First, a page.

On Monday, a federal district court judge in Virginia ruled that Virginia’s lawsuit against Obamacare, challenging the mandate that all purchase insurance or pay a penalty, could proceed. Yesterday, the voters in Missouri weighed in on the same issue.
Although Missouri voters split almost 50/50 in the 2008 presidential election, Obamacare did not fare as well. 71% of voters voted in favor of a referendum that prohibits government from requiring that all residents purchase health insurance. Recent polls have demonstrated that Americans in general oppose Obamacare, but no poll I have been able to find put the opposition over 70%. Now we have an actual vote of the people as a point of reference.
So far, the legislatures of Arizona, Georgia, Idaho, Louisiana and Virginia have passed statutes prohibiting the mandatory purchase of insurance. And, voters in Arizona and Oklahoma will have the opportunity to vote on this issue in November.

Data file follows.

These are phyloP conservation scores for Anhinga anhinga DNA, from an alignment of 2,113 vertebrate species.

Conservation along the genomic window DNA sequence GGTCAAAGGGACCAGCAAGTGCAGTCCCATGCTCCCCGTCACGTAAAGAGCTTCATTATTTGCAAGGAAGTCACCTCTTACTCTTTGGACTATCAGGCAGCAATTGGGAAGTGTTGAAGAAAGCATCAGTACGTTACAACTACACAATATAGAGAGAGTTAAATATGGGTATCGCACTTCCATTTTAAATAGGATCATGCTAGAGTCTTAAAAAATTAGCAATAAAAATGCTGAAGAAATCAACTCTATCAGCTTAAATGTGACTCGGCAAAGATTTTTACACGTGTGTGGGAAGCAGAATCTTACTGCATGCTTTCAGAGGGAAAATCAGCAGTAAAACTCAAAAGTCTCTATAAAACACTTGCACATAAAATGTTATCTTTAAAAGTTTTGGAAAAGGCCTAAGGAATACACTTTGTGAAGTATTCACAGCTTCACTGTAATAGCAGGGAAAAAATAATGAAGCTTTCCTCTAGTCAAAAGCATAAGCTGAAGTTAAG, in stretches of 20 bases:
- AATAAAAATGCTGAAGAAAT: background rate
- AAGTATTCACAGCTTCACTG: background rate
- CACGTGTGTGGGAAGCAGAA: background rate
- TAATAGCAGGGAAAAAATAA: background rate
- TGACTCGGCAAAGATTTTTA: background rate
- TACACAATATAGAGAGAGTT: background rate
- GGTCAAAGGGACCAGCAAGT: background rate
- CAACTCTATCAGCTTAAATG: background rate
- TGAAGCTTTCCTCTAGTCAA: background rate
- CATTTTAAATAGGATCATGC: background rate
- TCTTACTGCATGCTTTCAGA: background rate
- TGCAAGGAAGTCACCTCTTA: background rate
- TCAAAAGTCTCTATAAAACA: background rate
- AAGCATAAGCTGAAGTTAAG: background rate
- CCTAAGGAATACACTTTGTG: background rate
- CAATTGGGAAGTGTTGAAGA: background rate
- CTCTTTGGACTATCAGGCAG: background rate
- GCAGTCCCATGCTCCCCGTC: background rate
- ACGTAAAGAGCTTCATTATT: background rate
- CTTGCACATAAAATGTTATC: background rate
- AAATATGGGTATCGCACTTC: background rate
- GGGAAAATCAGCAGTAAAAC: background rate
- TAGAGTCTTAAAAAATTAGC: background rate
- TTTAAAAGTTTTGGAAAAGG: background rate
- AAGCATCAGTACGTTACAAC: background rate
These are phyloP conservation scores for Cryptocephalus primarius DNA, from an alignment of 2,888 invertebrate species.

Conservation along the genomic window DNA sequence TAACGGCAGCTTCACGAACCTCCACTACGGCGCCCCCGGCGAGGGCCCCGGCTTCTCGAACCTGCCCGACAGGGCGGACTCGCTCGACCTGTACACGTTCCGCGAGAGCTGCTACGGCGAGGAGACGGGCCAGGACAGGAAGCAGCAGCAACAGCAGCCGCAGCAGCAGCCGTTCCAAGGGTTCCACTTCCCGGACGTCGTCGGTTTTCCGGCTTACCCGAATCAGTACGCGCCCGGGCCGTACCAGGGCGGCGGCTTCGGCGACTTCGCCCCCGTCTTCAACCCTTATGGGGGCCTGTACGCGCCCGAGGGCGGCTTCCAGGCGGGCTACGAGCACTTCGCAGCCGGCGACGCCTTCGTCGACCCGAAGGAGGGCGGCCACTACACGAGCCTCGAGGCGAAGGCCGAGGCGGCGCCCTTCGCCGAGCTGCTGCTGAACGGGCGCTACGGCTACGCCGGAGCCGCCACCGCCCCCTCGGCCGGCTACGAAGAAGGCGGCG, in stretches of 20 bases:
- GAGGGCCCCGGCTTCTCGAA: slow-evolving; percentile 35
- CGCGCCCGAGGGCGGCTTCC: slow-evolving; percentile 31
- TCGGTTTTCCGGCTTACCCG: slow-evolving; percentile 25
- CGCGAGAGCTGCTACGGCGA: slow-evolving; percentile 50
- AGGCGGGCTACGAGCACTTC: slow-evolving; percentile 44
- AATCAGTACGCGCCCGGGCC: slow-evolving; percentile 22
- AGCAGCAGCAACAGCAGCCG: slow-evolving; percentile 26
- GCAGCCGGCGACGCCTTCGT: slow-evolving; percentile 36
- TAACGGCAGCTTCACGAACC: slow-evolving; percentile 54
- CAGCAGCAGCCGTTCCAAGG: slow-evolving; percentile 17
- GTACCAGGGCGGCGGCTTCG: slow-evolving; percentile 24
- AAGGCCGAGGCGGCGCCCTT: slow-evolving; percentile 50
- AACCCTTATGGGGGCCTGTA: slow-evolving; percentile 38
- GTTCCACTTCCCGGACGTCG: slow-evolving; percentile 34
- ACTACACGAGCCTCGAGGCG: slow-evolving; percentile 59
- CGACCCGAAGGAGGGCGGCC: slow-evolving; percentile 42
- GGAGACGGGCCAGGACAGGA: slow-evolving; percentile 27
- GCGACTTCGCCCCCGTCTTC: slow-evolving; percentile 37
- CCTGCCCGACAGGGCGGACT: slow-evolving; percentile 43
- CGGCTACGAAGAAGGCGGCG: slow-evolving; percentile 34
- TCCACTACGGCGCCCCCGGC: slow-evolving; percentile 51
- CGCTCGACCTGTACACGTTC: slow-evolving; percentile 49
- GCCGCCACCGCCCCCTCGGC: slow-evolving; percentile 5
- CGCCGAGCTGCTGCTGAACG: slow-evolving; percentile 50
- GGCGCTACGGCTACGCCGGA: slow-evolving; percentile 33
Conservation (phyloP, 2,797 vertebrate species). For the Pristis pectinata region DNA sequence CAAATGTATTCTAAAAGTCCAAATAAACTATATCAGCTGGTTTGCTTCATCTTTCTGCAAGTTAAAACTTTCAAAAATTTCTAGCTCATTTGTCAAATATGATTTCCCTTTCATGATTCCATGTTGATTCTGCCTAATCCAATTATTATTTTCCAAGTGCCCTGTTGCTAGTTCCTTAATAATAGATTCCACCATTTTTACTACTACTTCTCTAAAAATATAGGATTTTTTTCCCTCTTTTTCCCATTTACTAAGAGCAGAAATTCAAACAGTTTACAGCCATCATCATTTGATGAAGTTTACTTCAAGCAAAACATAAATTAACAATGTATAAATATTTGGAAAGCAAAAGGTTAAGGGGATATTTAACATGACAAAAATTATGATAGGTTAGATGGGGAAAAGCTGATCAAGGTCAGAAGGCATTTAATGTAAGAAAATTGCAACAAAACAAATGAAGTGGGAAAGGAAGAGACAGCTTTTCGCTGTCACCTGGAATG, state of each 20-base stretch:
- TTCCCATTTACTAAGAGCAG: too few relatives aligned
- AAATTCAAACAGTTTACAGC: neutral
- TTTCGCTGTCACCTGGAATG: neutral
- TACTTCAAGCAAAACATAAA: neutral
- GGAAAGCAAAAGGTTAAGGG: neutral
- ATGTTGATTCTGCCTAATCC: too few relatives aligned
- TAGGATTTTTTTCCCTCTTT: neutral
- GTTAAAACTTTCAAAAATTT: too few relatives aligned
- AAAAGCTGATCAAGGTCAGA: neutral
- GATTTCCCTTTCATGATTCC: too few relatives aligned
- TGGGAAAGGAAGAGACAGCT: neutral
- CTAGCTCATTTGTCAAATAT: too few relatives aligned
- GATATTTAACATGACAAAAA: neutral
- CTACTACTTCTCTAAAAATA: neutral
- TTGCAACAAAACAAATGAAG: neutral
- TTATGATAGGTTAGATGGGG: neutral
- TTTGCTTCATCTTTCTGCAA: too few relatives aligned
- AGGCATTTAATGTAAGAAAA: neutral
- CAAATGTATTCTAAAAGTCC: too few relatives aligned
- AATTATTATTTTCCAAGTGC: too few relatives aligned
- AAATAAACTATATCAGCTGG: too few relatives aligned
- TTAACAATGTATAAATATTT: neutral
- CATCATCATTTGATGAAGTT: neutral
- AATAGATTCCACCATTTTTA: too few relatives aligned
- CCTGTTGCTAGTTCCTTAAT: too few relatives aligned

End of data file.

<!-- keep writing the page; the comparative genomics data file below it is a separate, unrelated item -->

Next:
Meanwhile, Florida, South Carolina, Nebraska, Texas, Utah, Louisiana, Alabama, Michigan, Colorado, Pennsylvania, Washington, Idaho, South Dakota, Georgia, Alaska, North Dakota, Indiana, Mississippi and Arizona have filed suit raising issues similar to those raised in the Virginia case.
Given all of the above, it would not surprise me if states will be moving at a glacial pace to begin preparing for the insurance exchanges and other Obamacare mandates. After all, states can ill afford to spend the money needed to do so when they recently have had to slash their budgets to the bone, particularly if that money ultimately turns out to be wasted.